Bad news followed bad, as the C&DTCo soon found out that the number of passengers it carried was barely sufficient to break even, let alone service the debt or pay a dividend; furthermore, its attempts to obtain approval for extensions that would no doubt have improved its prospects, met insurmountable local opposition. The City of London Contract Corporation even ended up working the services itself between circa 1886 and 1889, presumably in a bid to run the enterprise at a profit. Ominously, a significant proportion of the accumulated debt was in the form of debentures, which had first call on the finances, and which were held by the City of London Contract Corporation.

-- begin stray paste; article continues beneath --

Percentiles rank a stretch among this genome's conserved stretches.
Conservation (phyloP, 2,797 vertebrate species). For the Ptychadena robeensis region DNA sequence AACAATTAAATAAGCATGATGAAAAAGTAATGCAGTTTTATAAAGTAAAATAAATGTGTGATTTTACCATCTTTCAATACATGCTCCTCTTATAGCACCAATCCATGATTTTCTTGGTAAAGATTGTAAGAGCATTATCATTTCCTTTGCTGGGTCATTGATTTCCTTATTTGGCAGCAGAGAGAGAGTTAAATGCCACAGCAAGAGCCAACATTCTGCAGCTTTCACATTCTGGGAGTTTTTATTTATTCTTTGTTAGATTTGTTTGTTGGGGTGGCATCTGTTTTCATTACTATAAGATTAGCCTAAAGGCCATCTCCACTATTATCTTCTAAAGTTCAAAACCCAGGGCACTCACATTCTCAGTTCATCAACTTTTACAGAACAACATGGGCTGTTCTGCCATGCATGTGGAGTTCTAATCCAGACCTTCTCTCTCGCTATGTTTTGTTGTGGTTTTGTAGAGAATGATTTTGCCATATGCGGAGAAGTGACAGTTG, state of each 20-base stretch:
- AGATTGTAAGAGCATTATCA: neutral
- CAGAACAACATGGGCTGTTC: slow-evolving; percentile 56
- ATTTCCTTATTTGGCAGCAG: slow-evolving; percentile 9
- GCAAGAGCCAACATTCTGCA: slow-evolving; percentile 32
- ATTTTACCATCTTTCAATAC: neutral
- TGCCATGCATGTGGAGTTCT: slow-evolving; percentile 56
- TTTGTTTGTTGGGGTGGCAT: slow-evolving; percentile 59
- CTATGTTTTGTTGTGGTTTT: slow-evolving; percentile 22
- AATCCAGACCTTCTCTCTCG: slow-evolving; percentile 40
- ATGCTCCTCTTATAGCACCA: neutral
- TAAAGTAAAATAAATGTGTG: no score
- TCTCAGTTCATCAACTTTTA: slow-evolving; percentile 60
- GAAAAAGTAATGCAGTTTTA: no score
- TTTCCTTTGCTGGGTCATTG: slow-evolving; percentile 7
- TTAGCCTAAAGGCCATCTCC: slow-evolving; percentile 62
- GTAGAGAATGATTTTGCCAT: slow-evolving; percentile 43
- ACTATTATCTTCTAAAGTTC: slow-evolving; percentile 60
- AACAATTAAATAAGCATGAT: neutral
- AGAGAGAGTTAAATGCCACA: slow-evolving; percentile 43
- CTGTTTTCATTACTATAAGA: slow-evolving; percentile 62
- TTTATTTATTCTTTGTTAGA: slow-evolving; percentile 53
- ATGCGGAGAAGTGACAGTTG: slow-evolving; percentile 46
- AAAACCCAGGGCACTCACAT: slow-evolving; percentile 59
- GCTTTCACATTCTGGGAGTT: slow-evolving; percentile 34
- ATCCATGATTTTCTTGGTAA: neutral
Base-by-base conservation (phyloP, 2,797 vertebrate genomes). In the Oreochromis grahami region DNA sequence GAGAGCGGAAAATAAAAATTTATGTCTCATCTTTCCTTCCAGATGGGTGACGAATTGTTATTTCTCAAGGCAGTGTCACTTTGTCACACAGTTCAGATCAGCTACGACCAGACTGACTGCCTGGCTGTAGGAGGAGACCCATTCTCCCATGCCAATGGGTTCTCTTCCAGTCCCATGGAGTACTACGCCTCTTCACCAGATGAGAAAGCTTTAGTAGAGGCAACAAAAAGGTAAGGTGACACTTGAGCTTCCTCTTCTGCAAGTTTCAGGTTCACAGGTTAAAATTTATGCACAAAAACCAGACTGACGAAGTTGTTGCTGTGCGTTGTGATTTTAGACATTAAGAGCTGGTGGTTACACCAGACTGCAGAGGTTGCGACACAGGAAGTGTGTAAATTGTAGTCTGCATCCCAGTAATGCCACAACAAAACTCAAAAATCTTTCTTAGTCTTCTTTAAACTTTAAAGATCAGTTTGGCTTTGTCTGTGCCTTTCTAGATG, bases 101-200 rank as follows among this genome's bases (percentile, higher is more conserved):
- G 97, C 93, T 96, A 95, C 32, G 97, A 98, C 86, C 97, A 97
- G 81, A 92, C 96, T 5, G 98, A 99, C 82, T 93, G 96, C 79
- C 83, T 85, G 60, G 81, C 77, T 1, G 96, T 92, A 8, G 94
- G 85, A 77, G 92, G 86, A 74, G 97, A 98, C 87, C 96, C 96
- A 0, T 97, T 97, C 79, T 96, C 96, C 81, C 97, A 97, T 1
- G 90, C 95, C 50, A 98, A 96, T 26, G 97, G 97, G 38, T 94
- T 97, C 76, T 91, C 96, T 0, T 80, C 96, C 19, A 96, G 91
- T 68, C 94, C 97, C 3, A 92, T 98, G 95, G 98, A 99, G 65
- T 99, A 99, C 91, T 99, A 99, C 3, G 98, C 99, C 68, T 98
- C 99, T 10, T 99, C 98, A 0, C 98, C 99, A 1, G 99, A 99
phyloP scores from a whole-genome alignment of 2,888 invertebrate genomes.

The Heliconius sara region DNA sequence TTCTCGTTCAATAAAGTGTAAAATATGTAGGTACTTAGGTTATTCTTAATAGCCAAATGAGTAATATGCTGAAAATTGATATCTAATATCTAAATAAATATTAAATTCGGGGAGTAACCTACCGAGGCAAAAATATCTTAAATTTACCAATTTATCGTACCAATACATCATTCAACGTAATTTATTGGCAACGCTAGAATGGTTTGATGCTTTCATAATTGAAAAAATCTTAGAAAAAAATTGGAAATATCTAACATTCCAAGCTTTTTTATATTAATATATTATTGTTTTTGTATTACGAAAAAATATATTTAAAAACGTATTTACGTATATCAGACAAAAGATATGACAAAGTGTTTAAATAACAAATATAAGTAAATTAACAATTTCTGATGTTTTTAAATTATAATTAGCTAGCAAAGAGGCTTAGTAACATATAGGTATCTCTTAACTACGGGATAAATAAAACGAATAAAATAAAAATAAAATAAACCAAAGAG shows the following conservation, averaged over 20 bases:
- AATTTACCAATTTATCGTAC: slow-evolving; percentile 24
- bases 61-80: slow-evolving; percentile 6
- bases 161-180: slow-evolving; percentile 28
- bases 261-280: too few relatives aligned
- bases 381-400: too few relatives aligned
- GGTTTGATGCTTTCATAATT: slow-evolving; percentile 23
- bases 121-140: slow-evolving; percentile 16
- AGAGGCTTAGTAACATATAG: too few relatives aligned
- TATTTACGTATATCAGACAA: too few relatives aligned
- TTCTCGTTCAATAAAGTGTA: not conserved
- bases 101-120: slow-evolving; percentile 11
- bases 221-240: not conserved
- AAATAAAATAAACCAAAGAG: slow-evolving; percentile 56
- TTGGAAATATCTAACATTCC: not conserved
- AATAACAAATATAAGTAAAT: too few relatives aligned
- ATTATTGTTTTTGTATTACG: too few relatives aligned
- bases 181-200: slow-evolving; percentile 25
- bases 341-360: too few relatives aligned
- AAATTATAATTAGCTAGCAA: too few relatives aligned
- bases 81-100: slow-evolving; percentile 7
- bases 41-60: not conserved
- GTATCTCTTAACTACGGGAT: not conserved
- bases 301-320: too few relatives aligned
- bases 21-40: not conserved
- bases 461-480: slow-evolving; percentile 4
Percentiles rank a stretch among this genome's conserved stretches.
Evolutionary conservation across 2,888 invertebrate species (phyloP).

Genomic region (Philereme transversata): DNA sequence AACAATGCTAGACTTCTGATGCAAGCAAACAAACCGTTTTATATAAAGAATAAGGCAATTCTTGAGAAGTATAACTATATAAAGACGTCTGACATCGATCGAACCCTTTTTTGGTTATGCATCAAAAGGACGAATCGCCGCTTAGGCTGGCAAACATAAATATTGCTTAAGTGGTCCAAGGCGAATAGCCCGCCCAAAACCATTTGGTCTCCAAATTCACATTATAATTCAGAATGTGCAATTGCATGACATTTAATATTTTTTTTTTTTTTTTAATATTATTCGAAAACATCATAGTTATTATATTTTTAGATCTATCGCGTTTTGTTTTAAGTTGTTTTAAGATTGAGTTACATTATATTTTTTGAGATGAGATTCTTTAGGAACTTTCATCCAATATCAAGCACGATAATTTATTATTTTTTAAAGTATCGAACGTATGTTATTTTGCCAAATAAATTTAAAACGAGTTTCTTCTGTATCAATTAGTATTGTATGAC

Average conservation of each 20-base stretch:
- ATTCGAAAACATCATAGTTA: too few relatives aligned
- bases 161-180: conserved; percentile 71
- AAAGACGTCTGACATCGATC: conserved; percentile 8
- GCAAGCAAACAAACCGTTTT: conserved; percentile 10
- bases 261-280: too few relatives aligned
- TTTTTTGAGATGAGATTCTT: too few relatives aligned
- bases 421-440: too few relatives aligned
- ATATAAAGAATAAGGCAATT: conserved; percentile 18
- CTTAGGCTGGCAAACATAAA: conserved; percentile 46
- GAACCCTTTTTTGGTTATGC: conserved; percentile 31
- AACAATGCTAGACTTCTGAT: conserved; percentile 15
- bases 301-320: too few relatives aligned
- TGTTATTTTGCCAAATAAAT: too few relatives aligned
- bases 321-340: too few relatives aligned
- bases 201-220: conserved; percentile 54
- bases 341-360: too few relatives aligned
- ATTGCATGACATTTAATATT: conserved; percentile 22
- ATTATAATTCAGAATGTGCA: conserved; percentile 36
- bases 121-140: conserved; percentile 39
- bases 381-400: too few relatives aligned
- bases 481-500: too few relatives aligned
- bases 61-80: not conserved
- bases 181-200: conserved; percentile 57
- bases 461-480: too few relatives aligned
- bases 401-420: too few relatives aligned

The company was also greatly troubled by the inadequacy of its steam engines, four of them being unequal to the task of ascending the hill up Bishop St, their tribulations at this point becoming something of a standing joke amongst the populace of Coventry. By the late 1880s, with the company having reigned back on track and locomotive expenditure, the service had become ever more erratic, with engines and trailers, when they ran, regularly leaving the ill-maintained tracks. The company was also assailed by complaints from the two local authorities — Coventry City Council and Warwickshire County Council —both of which were concerned by smoke emissions, noise and the threat to public safety. By September 1889, the General Works and Watch Committee of Coventry City Council was recommending to the Board of Trade that the company's licence to operate steam trams not be extended beyond the initial seven-year period, which expired that month.